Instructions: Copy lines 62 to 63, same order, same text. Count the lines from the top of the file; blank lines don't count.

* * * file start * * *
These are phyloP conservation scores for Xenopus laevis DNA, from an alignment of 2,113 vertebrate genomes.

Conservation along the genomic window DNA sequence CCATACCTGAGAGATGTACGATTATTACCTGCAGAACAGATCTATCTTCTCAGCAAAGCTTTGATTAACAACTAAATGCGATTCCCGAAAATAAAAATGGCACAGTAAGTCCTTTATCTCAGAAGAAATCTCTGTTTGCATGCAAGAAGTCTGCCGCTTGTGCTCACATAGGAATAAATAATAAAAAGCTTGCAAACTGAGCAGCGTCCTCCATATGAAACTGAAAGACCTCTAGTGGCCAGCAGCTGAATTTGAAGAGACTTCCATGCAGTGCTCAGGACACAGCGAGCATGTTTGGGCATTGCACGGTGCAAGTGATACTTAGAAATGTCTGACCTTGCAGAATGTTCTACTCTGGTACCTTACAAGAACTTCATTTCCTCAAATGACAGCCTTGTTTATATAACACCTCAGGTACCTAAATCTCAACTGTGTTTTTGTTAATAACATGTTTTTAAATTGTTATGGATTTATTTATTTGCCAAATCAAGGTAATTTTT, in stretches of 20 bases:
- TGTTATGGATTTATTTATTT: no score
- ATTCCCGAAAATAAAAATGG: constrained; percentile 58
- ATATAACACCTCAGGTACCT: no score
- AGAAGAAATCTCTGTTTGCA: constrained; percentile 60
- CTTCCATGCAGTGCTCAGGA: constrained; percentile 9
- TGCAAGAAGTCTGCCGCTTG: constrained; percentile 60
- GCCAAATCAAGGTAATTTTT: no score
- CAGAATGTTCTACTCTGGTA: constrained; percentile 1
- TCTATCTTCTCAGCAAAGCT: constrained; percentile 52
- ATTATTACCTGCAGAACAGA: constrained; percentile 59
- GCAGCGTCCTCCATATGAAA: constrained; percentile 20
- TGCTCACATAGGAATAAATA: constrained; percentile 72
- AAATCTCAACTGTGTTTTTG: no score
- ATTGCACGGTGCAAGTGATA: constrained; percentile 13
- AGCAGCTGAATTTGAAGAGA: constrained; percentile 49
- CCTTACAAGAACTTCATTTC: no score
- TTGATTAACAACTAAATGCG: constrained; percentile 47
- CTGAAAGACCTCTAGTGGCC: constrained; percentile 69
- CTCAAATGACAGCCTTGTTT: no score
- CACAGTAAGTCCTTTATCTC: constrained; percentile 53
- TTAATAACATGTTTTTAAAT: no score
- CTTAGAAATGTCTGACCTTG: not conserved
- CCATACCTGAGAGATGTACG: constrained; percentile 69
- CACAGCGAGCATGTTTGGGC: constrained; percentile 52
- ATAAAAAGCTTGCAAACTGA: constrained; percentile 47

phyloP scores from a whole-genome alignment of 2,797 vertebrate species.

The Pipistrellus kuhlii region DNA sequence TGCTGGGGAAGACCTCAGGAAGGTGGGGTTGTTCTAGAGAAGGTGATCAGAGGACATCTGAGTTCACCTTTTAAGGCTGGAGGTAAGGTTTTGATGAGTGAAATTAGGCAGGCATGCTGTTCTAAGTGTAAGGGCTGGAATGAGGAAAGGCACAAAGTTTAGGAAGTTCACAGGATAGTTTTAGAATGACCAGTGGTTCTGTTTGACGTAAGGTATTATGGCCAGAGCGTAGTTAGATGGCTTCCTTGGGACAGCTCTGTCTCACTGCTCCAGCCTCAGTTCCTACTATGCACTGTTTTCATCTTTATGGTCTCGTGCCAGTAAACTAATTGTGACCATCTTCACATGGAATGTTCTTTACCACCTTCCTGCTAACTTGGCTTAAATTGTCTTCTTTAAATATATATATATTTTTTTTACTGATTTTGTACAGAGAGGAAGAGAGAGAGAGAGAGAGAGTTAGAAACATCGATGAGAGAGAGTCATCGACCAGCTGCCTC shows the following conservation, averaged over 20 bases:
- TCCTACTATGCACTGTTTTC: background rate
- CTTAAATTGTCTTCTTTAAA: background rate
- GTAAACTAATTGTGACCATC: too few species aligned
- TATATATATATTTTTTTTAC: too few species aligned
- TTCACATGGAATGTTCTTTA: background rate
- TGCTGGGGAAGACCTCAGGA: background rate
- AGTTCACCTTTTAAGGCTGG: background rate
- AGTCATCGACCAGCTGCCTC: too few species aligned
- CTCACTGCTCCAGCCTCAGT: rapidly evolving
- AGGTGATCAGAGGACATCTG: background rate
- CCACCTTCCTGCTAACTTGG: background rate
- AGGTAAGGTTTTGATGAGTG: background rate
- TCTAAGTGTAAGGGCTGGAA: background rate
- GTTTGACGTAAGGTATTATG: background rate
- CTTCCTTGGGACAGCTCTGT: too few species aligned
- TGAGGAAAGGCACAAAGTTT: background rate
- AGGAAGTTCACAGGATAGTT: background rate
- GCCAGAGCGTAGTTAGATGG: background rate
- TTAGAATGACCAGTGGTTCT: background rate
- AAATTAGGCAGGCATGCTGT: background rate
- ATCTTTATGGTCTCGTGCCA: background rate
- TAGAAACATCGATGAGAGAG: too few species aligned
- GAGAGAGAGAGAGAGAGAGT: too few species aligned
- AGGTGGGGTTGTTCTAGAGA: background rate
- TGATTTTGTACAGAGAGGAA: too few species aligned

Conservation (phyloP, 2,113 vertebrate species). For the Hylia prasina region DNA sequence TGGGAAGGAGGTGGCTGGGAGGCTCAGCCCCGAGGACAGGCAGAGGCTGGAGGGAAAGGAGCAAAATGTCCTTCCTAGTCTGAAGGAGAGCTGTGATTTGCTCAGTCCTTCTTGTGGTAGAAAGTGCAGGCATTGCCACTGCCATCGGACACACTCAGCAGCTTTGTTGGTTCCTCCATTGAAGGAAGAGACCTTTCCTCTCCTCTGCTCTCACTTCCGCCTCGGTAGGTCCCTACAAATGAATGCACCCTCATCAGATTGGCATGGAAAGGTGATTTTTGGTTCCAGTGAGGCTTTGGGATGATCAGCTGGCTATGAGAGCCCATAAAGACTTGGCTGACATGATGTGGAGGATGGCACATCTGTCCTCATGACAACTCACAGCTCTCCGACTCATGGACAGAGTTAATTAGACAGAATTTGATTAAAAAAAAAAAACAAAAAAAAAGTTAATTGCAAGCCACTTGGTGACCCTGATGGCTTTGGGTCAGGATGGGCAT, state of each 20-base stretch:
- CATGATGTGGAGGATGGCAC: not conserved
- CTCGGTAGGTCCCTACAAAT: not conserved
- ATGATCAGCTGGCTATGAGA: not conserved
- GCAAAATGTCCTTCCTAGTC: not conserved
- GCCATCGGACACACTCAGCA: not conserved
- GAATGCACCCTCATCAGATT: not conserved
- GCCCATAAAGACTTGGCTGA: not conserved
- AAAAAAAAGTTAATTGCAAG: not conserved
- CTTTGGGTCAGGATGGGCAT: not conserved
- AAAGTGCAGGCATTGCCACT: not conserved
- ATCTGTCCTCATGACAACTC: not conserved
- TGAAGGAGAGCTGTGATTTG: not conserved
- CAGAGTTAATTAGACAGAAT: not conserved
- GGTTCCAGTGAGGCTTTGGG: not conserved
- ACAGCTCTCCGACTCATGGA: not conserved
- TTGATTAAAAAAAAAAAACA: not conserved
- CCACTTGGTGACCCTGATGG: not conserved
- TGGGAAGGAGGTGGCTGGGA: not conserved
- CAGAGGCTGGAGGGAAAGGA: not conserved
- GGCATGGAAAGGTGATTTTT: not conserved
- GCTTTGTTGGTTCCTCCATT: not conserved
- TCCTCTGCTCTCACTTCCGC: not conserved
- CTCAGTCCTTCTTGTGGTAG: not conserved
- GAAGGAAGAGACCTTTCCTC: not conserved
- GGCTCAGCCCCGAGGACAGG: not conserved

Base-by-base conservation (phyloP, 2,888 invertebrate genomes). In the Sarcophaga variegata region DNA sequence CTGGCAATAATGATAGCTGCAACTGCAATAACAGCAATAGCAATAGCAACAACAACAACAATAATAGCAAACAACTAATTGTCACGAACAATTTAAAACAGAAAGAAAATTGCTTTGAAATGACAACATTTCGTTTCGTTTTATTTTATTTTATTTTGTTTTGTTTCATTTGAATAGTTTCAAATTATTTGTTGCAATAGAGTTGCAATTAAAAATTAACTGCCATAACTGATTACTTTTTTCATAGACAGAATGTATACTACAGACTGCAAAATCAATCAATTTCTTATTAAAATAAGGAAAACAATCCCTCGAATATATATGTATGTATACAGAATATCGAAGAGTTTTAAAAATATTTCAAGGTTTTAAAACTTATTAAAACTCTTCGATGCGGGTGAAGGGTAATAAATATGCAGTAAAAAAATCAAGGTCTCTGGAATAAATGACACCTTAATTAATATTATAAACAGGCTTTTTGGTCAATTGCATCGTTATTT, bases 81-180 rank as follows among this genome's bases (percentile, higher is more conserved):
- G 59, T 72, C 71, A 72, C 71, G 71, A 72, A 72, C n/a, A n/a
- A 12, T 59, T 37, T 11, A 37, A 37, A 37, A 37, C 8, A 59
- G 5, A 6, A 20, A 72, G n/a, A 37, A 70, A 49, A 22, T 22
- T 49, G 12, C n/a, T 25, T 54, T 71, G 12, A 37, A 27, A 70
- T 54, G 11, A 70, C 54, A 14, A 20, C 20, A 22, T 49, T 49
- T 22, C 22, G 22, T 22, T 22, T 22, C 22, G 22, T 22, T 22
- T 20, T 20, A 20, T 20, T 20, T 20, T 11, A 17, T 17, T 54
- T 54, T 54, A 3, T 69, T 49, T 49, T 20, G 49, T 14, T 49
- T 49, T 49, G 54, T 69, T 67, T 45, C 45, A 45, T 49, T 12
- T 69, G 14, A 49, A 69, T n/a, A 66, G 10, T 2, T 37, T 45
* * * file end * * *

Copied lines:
- GCCCATAAAGACTTGGCTGA: not conserved
- AAAAAAAAGTTAATTGCAAG: not conserved